It may also lead to companies using blacklists being banned from public works.
The Procurement Reform Bill was sent to the Scottish Parliament yesterday (12 September 2013).
First Minister Alex Salmond said that the legislation would require public bodies to consider how their procurement activity can improve the economic, social and environmental wellbeing of local communities.
The First Minister also said that, with the agreement of Parliament, Scotland could go further than the plans unveiled by the Welsh government this week to bar companies that blacklist workers from bidding for multi-million pound public sector contracts.
He said: “The Procurement Reform Bill has the potential to make a difference to many lives. It will provide new powers to tackle companies that do not comply with their legal obligations, including blacklisting and employment law.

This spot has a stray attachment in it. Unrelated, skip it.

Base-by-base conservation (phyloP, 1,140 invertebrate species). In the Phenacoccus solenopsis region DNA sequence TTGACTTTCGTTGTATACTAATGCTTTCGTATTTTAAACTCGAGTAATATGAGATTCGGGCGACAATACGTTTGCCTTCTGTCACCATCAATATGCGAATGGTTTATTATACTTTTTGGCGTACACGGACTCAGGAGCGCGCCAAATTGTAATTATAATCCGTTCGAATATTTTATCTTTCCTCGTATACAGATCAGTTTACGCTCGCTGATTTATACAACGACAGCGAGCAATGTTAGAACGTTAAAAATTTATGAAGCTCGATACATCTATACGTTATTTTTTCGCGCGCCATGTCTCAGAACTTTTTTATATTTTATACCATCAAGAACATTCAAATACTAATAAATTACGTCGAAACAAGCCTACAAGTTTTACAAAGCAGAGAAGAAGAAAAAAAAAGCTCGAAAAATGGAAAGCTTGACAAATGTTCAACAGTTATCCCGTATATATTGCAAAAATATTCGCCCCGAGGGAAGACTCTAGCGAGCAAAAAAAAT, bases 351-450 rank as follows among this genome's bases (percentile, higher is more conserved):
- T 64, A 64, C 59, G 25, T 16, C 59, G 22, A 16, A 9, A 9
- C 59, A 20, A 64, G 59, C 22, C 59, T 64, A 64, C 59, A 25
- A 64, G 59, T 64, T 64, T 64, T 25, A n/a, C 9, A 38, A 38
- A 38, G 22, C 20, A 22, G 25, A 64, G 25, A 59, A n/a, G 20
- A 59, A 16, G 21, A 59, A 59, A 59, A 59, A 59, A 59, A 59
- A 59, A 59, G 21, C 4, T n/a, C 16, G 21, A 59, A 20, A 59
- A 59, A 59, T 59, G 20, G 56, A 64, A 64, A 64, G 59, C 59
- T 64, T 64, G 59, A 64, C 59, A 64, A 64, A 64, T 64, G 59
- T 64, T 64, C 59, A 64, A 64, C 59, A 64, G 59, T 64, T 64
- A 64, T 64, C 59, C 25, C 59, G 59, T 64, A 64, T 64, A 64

“I welcome the actions of the Welsh government in tackling this unacceptable practice. Our Bill here in Scotland will give Parliament the opportunity to go further than Wales, by taking the power to regulate how companies are selected to bid and how their suitability should be assessed. These regulations will address blacklisting, working within the framework of EU law.”
Scottish Building Federation managing director Vaughan Hart said: “I wholeheartedly welcome today’s announcement from the First Minister that a Procurement Reform Bill has now been presented to the Scottish Parliament.
“This legislation has been a long time coming. We have recently highlighted the spiralling cost to Scottish construction firms of participating in public tenders – now running to almost £100m a year. With a growing pipeline of publicly funded infrastructure projects planned over the years ahead, this Bill offers the potential to transform the efficiency of public procurement –and to encourage many more particularly smaller building firms to bid for public sector contracts. We will look forward to scrutinising the detail in the months ahead.”